Fonds A1997-060 - Suzanne Muir fonds

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Suzanne Muir fonds

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CA UMASC A1997-060

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0.25 m of textual records. 11 photographs.

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Biographical history

Suzanne Muir was born in Glascow, Scotland on June 26, 1891. She was the eldest daughter and the second of five children of Matthew McLeod Muir and Sarah Muir (nee Frayer). Suzanne and her widowed mother emigrated to Canada in 1921 or 1922. A sister Emma Kathryn emigrated at a later date. Sarah Muir died in Winnipeg in January 1930.

Suzanne and her sister Kathryn sold the family home on Lindsay St. in 1932 and moved into Fairmont Apartments at 52 Edmonton. The sisters both worked as legal secretaries. Suzanne and Kathryn became active in the Spiritualist Church following the death of their mother. In 1937 they met the Reverend William Robertson Wood (1874-1947), a United Church minister. For ten years Reverend Wood and his wife Margaret Matilda Wood sat weekly at the Muir sisters' apartment in a rescue circle. The purpose of a rescue circle was to release earth bound spirits to leave the mortal realm. Suzanne was a bi-monthly lecturer at the Winnipeg Spiritualist Church/ Winnipeg Psychic Society from 1962-1990. In 1997, Suzanne Muir died at the age of 105.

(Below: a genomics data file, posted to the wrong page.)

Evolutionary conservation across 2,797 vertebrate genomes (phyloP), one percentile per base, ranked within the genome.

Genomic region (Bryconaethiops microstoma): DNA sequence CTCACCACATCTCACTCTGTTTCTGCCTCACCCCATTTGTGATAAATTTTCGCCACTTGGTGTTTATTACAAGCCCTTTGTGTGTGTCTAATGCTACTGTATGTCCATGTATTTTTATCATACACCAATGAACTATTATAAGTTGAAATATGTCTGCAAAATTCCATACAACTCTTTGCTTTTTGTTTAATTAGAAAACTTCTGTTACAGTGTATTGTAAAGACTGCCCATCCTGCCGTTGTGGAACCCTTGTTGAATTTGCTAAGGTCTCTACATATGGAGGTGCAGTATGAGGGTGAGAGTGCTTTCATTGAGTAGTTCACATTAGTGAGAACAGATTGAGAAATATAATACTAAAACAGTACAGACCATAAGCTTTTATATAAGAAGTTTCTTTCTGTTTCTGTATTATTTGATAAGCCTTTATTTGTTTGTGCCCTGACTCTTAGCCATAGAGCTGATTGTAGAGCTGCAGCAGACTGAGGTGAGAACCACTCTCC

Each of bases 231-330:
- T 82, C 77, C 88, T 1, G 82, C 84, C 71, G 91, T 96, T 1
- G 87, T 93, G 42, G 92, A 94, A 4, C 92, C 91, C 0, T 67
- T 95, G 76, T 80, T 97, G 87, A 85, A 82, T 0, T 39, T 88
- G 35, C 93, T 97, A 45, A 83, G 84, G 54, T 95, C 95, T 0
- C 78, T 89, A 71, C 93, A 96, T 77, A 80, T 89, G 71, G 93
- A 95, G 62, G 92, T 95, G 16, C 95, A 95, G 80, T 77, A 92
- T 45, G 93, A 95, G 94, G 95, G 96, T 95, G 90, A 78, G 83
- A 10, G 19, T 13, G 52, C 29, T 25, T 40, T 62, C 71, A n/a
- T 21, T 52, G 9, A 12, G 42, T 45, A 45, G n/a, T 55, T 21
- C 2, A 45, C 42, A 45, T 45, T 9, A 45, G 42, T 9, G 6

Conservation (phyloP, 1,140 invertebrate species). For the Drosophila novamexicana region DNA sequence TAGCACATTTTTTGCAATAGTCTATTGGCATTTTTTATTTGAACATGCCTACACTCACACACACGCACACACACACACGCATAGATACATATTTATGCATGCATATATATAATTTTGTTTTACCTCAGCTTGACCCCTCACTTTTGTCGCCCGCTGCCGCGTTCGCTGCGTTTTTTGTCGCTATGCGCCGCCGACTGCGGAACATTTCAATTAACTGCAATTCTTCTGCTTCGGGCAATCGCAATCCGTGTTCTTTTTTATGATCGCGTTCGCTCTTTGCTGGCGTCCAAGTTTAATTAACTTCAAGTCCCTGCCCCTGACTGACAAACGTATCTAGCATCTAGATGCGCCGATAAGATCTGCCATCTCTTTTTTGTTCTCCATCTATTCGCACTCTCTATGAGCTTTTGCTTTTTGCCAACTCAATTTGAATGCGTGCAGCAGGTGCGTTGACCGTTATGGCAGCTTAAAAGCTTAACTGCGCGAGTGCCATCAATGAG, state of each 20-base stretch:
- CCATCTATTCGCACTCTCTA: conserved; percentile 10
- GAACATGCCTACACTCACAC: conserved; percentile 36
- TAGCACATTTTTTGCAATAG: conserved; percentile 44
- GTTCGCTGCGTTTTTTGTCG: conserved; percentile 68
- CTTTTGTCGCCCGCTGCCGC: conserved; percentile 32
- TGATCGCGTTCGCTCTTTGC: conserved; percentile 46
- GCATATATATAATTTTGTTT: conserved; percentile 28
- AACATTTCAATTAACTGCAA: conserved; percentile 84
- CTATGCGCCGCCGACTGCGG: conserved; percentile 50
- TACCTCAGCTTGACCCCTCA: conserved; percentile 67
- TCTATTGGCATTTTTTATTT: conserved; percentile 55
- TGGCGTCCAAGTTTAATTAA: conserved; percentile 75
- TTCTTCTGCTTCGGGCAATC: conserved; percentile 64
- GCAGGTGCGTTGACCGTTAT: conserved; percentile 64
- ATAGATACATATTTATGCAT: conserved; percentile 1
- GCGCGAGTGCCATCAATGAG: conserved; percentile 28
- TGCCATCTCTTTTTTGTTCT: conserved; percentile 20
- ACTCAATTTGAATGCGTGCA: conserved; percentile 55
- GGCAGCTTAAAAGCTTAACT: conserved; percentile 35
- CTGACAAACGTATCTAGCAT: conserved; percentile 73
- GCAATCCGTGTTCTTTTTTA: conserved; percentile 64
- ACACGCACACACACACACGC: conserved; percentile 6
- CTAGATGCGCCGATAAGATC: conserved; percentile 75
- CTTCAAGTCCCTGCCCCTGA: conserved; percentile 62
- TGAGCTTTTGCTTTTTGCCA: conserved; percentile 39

Custodial history

The fonds was donated to University of Manitoba Archives & Special Collections by Suzanne Muir's nephew, Matthew McLeod Muir (1920-2007), of Glasgow, Scotland in 1997. The material had been stored at the farm of his sister-in-law, Kathleen Forrester, in Emerson, Manitoba. The initial donation consisted of 240 books that have been distributed throughout the library. Any duplicates were given to the Survival Research Institute of Canada.

Scope and content

The fonds is divided into three series. A single article about Suzanne Muir, her sister and Reverend Wood comprises the biographical series. The second series contains lectures that Suzanne Muir gave at the Spiritualist Church that congregated at the International Odd Fellows Hall. The third series is comprised of newspaper clippings and published articles that Muir used for research purposes.

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Created by Lewis St. George Stubbs (April 2005). Finding aid encoded by Lewis St. George Stubbs (April 2005). Finding aid converted by Justin Fuhr (July 2016). Revised by N. Courrier (October 2018).

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